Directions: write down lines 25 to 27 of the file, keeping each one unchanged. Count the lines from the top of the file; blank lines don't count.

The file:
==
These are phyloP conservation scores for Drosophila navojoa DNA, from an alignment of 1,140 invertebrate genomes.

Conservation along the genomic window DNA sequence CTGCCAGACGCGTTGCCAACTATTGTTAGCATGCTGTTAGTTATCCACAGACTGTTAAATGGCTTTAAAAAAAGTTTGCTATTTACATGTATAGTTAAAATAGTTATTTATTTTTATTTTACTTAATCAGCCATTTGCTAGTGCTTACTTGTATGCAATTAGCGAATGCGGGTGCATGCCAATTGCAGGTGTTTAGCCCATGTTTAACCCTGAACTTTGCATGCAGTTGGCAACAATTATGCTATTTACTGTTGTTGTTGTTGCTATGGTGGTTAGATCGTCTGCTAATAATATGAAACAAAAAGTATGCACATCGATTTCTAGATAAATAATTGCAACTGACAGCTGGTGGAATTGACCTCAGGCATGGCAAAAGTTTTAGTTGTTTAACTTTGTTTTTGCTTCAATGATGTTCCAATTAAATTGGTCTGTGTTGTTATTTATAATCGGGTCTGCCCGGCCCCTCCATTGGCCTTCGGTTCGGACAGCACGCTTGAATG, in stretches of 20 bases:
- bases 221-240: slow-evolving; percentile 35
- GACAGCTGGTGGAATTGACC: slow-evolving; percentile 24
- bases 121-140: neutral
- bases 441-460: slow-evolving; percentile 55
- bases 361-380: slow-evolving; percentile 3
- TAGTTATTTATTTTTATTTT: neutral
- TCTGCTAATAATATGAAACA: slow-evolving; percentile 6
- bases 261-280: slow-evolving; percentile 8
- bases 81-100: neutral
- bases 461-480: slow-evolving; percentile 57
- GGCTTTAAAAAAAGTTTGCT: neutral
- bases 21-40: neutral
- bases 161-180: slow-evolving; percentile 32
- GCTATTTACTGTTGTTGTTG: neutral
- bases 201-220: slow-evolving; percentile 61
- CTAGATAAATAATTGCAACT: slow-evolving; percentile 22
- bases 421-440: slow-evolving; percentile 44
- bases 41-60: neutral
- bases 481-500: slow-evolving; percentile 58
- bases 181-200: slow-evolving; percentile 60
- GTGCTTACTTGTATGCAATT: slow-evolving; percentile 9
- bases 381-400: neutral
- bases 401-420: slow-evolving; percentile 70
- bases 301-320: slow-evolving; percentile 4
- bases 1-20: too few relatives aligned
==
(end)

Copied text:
- bases 401-420: slow-evolving; percentile 70
- bases 301-320: slow-evolving; percentile 4
- bases 1-20: too few relatives aligned